European Commission - Growth

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Monthly Note on Economic Recovery in Industry - May 2012 Publicēts: 31/05/2012, Pēdējā atjaunināšana: 11/06/2012

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DG Enterprise and Industry.

The serious interruption in the economic recovery of industry since the second half of 2011 continues to affect economic prospects. Trend-adjusted manufacturing output inthe first quarter of 2012 was a percentage point lower than in the second quarter of last year, whilst headline industrial production has fallen back somewhat further owing to developments in the mining and energy sectors. The ECFIN industrial confidence indicator remains at its longer-term average, whilst the PMI confidence indicator indicates further contraction in the euro area. Uncertainties about the economic outlook, high international raw materials and energy prices and on-going difficulties in access to finance continue to weigh down business confidence. Construction output has also fallen in recent months, with a strong contraction in civil engineering (roads, bridges etc.).

 Overall in the first quarter of 2012, manufacturing production was some 0.8% lower than a year ago and also some 0.6% below the level registered in the preceding three months. The situation varies across sectors with most capital goods sectors maintaining their expansion, whilst consumer goods sectors have contracted. In the first quarter of 2012, the highest growth was registered in chemicals, computer and electronics, and machinery and equipment sectors, whilst the biggest declines in production occurred in leather, other non-metallic products, and beverages. Manufacturing output is now 11% higher than its trough in early 2009 and some 9% below its former peak in early 2008. Recent data and forecasts for services, including tourism, remain positive, but their future performance will be affected by general economic situation.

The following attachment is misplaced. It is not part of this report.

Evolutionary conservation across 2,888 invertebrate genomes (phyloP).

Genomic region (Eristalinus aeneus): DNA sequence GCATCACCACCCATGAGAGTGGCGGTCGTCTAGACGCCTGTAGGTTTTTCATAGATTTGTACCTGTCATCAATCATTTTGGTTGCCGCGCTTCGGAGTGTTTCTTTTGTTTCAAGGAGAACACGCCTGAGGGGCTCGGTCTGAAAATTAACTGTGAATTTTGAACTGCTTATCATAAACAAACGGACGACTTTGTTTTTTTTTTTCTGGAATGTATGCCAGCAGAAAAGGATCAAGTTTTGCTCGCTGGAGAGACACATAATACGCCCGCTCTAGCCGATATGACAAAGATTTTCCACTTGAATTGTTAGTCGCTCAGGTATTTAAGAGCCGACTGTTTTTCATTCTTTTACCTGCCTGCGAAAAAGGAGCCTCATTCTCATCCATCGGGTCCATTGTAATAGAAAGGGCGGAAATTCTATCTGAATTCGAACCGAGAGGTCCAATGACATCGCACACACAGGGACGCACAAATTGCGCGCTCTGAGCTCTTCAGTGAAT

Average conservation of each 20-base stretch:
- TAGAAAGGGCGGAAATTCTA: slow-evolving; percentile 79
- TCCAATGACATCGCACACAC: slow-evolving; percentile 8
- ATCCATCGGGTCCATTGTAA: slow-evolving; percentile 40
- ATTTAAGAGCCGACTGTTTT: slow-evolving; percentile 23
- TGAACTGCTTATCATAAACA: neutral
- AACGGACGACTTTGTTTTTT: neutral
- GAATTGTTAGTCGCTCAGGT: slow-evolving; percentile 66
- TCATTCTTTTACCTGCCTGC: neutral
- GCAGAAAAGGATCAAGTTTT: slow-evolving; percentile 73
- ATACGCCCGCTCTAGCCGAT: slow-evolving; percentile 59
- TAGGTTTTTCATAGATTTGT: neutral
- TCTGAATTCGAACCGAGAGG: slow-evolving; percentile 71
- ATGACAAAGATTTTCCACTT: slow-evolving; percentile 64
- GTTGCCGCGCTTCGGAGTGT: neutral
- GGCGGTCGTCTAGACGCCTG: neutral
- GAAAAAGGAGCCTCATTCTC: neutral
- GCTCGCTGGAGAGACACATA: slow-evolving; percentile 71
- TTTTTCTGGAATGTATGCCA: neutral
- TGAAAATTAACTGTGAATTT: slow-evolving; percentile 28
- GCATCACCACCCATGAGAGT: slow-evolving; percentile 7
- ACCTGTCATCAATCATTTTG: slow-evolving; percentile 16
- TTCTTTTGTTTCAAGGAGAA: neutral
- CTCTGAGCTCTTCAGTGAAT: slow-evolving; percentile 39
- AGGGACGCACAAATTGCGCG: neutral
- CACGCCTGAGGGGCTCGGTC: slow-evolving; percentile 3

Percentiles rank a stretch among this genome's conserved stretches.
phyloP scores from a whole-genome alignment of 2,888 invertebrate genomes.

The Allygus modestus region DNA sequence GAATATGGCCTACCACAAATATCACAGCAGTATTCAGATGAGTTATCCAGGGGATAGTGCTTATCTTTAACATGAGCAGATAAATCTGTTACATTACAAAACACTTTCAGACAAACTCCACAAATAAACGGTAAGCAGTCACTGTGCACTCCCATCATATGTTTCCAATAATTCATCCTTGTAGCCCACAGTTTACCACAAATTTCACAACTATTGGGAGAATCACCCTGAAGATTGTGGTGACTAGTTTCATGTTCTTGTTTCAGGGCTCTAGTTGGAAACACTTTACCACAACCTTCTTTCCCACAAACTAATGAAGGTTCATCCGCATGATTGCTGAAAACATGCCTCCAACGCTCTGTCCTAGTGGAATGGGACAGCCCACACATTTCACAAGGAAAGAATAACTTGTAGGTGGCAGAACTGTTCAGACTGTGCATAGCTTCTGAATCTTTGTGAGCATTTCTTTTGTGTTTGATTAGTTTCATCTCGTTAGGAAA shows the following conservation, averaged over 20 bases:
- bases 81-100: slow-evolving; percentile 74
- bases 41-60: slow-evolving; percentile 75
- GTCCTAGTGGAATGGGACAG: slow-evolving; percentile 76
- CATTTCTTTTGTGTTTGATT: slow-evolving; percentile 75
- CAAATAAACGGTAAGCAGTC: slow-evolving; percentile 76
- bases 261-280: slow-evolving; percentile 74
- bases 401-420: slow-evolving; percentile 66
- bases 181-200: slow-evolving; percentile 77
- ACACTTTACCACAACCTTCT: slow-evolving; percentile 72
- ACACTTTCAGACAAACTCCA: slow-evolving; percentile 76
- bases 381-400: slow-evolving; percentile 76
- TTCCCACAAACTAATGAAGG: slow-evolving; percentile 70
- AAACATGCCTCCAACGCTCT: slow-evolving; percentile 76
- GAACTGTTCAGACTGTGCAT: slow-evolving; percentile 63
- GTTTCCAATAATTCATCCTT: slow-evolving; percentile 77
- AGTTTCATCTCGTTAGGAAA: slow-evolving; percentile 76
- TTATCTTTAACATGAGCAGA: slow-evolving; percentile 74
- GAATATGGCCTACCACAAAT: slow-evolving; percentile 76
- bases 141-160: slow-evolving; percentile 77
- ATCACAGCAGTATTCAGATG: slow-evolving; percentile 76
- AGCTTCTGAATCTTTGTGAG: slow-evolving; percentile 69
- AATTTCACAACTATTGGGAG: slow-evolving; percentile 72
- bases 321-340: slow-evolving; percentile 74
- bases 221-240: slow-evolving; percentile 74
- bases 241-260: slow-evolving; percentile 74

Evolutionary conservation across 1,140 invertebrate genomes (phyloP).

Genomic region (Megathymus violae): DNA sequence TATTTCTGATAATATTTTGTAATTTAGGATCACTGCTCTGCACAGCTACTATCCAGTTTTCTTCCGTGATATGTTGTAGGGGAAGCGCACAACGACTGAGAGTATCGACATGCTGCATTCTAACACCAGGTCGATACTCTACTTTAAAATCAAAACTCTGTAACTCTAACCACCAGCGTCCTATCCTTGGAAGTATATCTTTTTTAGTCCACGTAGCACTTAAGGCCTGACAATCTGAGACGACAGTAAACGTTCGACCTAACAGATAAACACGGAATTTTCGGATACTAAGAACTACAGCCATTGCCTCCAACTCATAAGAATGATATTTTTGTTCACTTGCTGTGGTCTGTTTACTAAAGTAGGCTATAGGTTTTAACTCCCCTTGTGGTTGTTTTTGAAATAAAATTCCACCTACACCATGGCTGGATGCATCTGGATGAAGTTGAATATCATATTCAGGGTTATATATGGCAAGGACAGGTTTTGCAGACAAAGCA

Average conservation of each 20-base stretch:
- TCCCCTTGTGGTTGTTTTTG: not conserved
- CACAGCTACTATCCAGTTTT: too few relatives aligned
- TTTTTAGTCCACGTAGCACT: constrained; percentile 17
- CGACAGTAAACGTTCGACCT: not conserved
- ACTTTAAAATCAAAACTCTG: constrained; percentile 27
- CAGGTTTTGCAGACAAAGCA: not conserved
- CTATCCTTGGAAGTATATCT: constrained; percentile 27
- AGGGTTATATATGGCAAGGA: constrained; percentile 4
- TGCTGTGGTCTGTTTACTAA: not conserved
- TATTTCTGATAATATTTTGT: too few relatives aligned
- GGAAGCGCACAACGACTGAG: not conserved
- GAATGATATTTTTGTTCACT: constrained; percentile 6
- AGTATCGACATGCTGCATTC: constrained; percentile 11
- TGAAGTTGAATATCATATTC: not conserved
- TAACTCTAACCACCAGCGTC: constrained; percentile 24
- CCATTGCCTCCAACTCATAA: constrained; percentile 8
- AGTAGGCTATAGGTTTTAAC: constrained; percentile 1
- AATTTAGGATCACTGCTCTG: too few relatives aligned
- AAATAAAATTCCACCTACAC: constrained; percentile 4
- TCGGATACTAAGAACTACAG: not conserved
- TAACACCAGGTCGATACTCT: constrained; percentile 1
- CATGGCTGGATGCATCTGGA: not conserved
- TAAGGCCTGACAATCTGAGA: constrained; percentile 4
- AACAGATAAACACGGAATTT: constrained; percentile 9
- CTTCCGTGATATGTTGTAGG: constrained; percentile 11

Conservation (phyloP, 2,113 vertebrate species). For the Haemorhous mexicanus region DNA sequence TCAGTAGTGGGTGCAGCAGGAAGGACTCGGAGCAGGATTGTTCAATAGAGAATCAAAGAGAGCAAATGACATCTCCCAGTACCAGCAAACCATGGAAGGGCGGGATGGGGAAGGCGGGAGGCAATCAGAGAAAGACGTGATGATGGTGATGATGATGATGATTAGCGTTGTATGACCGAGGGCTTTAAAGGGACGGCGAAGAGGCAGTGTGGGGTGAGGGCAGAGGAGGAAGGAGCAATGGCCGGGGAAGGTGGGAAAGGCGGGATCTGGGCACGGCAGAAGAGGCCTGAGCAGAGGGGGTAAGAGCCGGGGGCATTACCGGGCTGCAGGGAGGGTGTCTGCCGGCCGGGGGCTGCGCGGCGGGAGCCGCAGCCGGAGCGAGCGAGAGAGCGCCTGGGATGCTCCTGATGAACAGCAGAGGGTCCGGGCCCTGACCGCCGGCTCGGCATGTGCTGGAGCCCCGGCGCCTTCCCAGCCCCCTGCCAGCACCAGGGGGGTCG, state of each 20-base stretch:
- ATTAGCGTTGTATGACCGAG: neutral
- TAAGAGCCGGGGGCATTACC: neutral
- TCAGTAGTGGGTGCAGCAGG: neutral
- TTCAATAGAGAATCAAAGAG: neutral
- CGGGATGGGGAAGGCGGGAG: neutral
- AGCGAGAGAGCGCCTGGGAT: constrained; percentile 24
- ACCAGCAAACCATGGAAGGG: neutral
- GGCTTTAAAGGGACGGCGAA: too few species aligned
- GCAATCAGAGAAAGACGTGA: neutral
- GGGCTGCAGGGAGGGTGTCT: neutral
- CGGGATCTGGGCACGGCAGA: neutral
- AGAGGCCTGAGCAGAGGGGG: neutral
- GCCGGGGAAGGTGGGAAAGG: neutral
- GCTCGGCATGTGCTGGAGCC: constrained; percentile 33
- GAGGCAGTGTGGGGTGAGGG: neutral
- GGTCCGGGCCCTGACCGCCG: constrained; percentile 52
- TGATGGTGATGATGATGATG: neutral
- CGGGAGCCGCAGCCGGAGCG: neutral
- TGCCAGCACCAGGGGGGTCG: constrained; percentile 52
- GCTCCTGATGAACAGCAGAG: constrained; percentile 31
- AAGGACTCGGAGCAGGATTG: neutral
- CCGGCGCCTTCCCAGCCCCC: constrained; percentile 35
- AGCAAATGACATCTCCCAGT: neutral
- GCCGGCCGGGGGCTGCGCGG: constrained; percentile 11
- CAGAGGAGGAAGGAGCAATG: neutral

International demand for EU products has increased rapidly and has supported EU manufacturing production (see article in the March issue). Extra-EU exports have already recovered their previous peak. In contrast, intra-EU trade, internal demand and private consumption continue to be subdued. The recovery in output growth in Europe has greatly lagged that in the rest of the world, particularly emerging Asia and Latin America. Data on manufacturing employment in the fourth quarter of 2011 shows that the number of persons employed remained broadly stable. Manufacturing jobs have shrunk by some 11% compared to their cyclical peak in 2008. The unemployment rate stays at a record high level, but the situation varies greatly between countries. Weak employment expectations suggest little room for immediate improvement.

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